Two things must be noticed about the Catholic church.
The biblical movement now offers the Holy Scriptures to the laity. About twenty years ago the Bible was considered a Protestant book. Catholic editions were too expensive, and the clergy did not favor Bible knowledge by the common people. Since World War II the Maredsous Abbey, a well known Benedictine convent, has published a new translation of the Bible and has opened a wide campaign inviting people to read the Scriptures.
This excellent translation has some notes and comments that are compulsory in all Roman Catholic editions. It is published in French. Another edition also well known in Belgium is the Jerusalem edition. In many places the local priest carries on Bible studies, of course according to the official dogmas of Rome. This dogmatic position, which dictates interpretation, limits all liberty of comprehension.
Furthermore, Roman contacts with Protestant ministers are often allowed. A few years ago, for instance, a joint gathering was organized in Liege with a Reformed minister from France, an Orthodox priest and a Roman Catholic priest. Each speaker expressed his convictions about the division of Christianity and his opinions about future unity. The Roman Catholic bishop was present. A Belgian minister was once invited in the Roman Catholic University of Louvain to present the doctrine according to Karl Barth, and a very interesting discussion followed. But these developments do not change at all the basic situation, according to which the Church of Rome, regarding itself as the only Christian church in the world in agreement with Christ’s will, declares all others to be “heretics.” And from the Protestant side no compromise can be admitted with such false dogmas as the assumption of the virgin Mary or the infallibility of the Pope.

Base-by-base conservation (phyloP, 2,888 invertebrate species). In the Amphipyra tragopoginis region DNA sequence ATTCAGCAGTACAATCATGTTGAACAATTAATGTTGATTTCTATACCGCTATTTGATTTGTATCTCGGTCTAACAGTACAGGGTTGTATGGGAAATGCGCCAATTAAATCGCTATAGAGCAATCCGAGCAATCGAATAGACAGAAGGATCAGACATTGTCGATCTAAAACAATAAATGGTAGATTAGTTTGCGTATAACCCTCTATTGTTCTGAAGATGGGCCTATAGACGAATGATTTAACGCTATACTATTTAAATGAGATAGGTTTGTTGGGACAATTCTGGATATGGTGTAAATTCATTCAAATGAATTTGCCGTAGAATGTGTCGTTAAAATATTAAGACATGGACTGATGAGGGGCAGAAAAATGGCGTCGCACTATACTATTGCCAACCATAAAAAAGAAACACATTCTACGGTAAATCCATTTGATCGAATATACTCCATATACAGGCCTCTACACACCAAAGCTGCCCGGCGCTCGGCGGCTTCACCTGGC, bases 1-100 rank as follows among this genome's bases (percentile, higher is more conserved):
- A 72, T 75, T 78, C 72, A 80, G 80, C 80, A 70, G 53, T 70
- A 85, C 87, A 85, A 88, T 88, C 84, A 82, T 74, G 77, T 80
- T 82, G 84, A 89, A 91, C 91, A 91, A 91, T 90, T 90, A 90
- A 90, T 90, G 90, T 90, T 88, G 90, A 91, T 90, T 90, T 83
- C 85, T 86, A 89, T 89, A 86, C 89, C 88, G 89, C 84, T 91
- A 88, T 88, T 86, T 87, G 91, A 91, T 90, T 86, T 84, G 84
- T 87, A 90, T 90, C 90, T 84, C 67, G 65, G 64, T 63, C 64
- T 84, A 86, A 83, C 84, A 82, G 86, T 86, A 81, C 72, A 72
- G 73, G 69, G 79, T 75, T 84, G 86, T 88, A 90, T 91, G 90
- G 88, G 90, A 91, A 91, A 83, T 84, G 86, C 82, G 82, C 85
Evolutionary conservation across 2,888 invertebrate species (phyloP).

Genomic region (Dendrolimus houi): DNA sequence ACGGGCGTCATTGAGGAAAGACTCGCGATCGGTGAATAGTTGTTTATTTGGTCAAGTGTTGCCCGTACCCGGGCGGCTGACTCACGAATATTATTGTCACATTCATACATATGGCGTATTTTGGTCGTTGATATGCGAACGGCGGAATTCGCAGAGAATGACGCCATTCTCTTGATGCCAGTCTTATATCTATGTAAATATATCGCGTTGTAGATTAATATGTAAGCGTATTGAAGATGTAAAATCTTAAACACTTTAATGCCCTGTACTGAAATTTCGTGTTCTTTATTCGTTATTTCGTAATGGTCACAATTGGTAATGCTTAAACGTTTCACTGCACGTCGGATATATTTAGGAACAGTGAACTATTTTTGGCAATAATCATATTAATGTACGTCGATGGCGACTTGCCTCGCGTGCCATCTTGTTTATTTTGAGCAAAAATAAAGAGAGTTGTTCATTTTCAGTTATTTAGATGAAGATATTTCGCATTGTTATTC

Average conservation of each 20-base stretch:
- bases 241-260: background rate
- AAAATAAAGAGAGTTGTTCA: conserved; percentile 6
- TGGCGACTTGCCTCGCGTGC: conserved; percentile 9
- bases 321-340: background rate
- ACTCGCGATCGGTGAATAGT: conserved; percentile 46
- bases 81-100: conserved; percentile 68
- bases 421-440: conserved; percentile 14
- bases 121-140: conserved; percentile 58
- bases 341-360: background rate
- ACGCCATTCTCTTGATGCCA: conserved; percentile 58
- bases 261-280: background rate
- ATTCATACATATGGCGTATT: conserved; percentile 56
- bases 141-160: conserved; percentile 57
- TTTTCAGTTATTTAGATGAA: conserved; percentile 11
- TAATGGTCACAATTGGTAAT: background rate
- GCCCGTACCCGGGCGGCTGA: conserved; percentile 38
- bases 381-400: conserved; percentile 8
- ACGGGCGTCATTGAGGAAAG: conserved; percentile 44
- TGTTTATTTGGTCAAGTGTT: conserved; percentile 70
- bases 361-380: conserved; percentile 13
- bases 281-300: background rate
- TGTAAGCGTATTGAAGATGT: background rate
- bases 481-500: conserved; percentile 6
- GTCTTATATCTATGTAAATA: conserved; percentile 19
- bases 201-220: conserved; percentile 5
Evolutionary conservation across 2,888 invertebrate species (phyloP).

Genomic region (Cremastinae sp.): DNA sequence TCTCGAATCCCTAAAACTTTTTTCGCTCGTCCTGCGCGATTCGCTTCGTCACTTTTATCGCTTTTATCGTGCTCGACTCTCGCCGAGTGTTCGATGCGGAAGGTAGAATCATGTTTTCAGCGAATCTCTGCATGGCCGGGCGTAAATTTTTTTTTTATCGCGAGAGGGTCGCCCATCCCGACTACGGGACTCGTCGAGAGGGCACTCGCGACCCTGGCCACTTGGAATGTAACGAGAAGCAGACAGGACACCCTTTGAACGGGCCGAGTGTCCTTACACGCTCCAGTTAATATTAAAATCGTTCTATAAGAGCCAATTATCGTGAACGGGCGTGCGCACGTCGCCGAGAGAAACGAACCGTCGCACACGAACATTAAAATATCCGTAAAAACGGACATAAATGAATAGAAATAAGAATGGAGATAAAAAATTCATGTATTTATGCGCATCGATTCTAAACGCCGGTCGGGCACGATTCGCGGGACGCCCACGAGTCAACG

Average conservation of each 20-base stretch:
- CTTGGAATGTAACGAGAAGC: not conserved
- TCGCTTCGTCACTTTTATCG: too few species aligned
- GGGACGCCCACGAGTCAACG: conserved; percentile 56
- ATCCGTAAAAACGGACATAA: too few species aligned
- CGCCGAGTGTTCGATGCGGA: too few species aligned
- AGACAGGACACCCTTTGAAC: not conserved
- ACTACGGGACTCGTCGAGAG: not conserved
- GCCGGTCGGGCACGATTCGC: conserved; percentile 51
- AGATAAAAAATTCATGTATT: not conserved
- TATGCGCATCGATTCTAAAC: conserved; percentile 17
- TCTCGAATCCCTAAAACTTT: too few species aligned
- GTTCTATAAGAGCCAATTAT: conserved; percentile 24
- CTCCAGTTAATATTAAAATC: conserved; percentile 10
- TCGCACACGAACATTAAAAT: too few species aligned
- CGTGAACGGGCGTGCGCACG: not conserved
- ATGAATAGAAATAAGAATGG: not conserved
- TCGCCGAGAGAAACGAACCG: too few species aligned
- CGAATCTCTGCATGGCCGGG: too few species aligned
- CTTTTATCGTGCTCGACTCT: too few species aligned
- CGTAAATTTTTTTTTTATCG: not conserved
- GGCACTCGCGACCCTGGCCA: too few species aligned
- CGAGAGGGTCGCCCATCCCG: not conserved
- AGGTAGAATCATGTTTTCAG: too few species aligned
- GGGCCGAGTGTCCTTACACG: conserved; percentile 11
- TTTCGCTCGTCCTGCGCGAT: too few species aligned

Outlook For Protestants
What is the spiritual outlook on the Protestant side in our day?